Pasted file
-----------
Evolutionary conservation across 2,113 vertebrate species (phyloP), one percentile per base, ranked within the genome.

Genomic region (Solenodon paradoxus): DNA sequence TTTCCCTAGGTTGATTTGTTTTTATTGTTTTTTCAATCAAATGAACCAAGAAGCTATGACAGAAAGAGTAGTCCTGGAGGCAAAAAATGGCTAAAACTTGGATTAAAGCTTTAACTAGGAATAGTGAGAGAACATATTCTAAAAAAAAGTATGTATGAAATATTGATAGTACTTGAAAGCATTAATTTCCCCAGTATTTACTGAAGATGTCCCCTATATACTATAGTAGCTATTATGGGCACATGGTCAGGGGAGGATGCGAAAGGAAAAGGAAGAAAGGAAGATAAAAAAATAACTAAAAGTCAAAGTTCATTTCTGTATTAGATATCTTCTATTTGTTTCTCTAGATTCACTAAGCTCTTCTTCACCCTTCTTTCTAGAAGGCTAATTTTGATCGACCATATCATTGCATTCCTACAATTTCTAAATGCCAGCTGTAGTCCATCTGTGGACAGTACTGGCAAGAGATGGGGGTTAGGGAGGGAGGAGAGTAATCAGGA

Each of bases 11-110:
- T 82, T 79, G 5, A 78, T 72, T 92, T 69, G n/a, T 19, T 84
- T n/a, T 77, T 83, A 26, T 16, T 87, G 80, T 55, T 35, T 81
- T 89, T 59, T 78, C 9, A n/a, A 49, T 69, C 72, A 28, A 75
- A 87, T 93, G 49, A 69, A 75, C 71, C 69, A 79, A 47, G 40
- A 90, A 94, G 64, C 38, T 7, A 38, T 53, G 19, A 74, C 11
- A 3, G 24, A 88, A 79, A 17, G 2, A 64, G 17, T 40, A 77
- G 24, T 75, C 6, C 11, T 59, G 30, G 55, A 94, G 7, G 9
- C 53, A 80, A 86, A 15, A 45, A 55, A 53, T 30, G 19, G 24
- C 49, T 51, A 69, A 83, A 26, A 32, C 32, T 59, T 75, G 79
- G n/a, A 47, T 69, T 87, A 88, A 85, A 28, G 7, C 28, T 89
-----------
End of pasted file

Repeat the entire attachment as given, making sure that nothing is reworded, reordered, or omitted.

Evolutionary conservation across 2,113 vertebrate species (phyloP), one percentile per base, ranked within the genome.

Genomic region (Solenodon paradoxus): DNA sequence TTTCCCTAGGTTGATTTGTTTTTATTGTTTTTTCAATCAAATGAACCAAGAAGCTATGACAGAAAGAGTAGTCCTGGAGGCAAAAAATGGCTAAAACTTGGATTAAAGCTTTAACTAGGAATAGTGAGAGAACATATTCTAAAAAAAAGTATGTATGAAATATTGATAGTACTTGAAAGCATTAATTTCCCCAGTATTTACTGAAGATGTCCCCTATATACTATAGTAGCTATTATGGGCACATGGTCAGGGGAGGATGCGAAAGGAAAAGGAAGAAAGGAAGATAAAAAAATAACTAAAAGTCAAAGTTCATTTCTGTATTAGATATCTTCTATTTGTTTCTCTAGATTCACTAAGCTCTTCTTCACCCTTCTTTCTAGAAGGCTAATTTTGATCGACCATATCATTGCATTCCTACAATTTCTAAATGCCAGCTGTAGTCCATCTGTGGACAGTACTGGCAAGAGATGGGGGTTAGGGAGGGAGGAGAGTAATCAGGA

Each of bases 11-110:
- T 82, T 79, G 5, A 78, T 72, T 92, T 69, G n/a, T 19, T 84
- T n/a, T 77, T 83, A 26, T 16, T 87, G 80, T 55, T 35, T 81
- T 89, T 59, T 78, C 9, A n/a, A 49, T 69, C 72, A 28, A 75
- A 87, T 93, G 49, A 69, A 75, C 71, C 69, A 79, A 47, G 40
- A 90, A 94, G 64, C 38, T 7, A 38, T 53, G 19, A 74, C 11
- A 3, G 24, A 88, A 79, A 17, G 2, A 64, G 17, T 40, A 77
- G 24, T 75, C 6, C 11, T 59, G 30, G 55, A 94, G 7, G 9
- C 53, A 80, A 86, A 15, A 45, A 55, A 53, T 30, G 19, G 24
- C 49, T 51, A 69, A 83, A 26, A 32, C 32, T 59, T 75, G 79
- G n/a, A 47, T 69, T 87, A 88, A 85, A 28, G 7, C 28, T 89